If this all sounds fairly boilerplate stuff for an action game, that’s because it is. Enemy Front does not reinvent the wheel, at all. For all the things it does, none of it is especially original. Hawkins can only hold two weapons like in Call of Duty, there’s sections where Hawkins busts open a door and shoots everyone in slow motion like in Modern Warfare 2, there’s even a somewhat elaborate bullet drop system with scoped weapons, complete with a slow-motion bullet cam if a Nazi is killed with a headshot like in Rebellion’s Sniper Elite games.
With this being a CI Games product, there’s a fair share of eurojank throughout. There are lots of typos in the game’s subtitles, occasional glitches where Nazis somehow learned to levitate, there were even moments where the game locked up for me while it was loading. These could be dealbreakers for some, but for others, there’s potential for humorous game footage montages.
There’s also multiplayer, but I honestly didn’t play it. I figure five years after it’s release that there’s likely nobody playing it. This feels like a game that just has multiplayer because everybody else had it, and it wasn’t really necessary. I doubt anyone would’ve been playing this instead of Call of Duty: Advanced Warfare that year.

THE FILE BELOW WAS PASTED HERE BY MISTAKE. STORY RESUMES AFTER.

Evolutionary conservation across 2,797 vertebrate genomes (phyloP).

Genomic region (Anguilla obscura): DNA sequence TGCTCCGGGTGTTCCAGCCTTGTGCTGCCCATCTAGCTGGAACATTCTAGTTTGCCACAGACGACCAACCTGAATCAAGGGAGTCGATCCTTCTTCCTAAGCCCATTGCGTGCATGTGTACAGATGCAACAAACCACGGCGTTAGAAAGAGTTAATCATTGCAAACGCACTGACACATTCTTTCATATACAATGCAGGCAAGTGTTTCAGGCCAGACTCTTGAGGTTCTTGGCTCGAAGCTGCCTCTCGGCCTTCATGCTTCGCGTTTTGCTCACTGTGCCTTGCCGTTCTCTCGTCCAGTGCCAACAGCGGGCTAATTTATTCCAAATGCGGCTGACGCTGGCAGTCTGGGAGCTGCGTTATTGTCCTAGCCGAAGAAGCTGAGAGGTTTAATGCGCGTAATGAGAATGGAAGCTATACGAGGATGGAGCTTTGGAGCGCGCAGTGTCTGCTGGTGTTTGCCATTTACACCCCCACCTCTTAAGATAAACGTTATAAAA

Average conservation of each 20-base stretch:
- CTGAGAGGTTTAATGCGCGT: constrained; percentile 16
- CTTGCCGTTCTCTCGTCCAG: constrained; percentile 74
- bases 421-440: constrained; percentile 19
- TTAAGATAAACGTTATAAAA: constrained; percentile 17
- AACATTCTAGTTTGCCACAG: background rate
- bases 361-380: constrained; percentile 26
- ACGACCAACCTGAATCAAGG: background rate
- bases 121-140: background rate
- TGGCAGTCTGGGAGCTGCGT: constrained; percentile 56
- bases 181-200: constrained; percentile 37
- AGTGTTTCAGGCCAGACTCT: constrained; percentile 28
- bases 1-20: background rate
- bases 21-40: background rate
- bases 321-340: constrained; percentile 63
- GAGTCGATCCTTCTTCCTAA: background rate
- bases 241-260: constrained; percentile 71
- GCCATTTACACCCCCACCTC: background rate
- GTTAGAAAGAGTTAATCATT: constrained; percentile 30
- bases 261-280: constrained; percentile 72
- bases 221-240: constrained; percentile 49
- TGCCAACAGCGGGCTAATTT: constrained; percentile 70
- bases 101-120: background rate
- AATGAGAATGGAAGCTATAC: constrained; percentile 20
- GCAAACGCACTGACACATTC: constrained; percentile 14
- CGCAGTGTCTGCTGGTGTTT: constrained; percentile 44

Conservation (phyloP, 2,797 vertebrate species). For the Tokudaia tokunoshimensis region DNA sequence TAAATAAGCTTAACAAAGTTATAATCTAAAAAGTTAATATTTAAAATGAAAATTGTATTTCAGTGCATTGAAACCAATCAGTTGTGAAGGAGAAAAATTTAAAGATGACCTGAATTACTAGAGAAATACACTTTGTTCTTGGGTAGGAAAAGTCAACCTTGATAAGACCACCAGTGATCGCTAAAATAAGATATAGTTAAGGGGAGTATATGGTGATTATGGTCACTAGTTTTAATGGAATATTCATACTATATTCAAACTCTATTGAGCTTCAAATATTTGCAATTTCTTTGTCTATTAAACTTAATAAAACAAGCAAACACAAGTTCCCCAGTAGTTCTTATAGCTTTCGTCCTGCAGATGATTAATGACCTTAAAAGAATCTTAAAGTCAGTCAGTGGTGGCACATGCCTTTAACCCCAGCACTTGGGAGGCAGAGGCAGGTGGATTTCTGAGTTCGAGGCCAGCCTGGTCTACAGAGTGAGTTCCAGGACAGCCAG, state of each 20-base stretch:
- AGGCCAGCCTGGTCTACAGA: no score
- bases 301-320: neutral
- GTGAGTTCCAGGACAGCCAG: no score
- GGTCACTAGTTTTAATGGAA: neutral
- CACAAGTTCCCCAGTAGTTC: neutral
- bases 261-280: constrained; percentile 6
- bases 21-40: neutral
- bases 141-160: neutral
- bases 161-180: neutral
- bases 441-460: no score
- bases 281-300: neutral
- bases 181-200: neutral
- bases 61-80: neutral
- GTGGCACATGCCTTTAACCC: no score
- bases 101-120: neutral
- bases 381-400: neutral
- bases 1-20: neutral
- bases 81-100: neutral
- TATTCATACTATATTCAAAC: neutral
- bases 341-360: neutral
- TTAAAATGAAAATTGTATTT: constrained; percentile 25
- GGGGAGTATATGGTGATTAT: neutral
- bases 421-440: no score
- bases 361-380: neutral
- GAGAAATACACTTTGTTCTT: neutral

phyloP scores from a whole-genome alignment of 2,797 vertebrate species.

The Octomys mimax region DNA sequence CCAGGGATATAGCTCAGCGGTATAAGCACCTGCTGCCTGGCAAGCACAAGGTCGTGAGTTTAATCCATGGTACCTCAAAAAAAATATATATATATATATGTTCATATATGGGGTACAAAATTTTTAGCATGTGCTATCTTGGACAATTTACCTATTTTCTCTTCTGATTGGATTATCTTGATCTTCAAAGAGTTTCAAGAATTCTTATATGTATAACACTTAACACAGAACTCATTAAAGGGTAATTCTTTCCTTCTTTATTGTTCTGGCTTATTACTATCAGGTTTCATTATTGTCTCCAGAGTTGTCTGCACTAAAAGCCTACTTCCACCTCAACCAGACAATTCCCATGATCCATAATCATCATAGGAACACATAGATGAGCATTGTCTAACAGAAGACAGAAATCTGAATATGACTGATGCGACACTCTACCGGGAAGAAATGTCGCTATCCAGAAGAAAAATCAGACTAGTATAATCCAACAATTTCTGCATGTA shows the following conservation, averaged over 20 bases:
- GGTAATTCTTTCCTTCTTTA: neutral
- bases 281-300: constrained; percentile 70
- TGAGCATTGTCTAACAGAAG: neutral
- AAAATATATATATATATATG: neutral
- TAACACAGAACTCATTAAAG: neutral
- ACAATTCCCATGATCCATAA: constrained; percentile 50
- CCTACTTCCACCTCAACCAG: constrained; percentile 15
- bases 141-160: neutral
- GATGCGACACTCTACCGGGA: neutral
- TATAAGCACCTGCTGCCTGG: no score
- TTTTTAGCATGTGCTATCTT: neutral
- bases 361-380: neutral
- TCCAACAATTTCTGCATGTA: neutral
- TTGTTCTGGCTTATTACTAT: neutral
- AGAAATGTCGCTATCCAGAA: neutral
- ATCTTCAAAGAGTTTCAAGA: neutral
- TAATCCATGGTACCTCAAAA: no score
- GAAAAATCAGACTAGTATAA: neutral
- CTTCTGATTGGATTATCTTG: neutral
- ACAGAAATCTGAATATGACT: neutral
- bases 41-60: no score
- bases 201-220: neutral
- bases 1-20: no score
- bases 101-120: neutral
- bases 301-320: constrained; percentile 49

One more interesting bit: Cris Velasco is the composer of this game’s score. He’s that one composer who has done additional incidental music in a game you’ve probably played: Prototype, God of War II, Mass Effect 3, Resident Evil 7, this guy’s been around. To see him get roped into this was probably considered a big get for CI Games, and while the score is nothing to write home about, it fits well here.
Despite all that, I did find some bit of enjoyment with Enemy Front. I have a softer spot for the more average, unremarkable games compared to most other people. Clearly there’s a bit of heart put into this despite some of the unnecessary mechanics and the odd voice acting. It’s not a game that’ll set the world on fire, but it doesn’t have to.
CI Games’ work is never really groundbreaking. At most they just adapt from other, better contemporary shooters, but with occasional glitches, game-breaking bugs and weird dialogue. It’s firmly in eurojank territory, and that’s what makes it charming to me. It’s not worth the $20 asking price, but if you find it for real cheap – and trust me, that happens quite frequently – it’s worth a few hours and some enjoyment. It’s not the true successor to Medal of Honor, but it’s good enough.
I mean, it’s better than the 2010 Medal of Honor, that’s for sure. But honestly, that’s not that hard.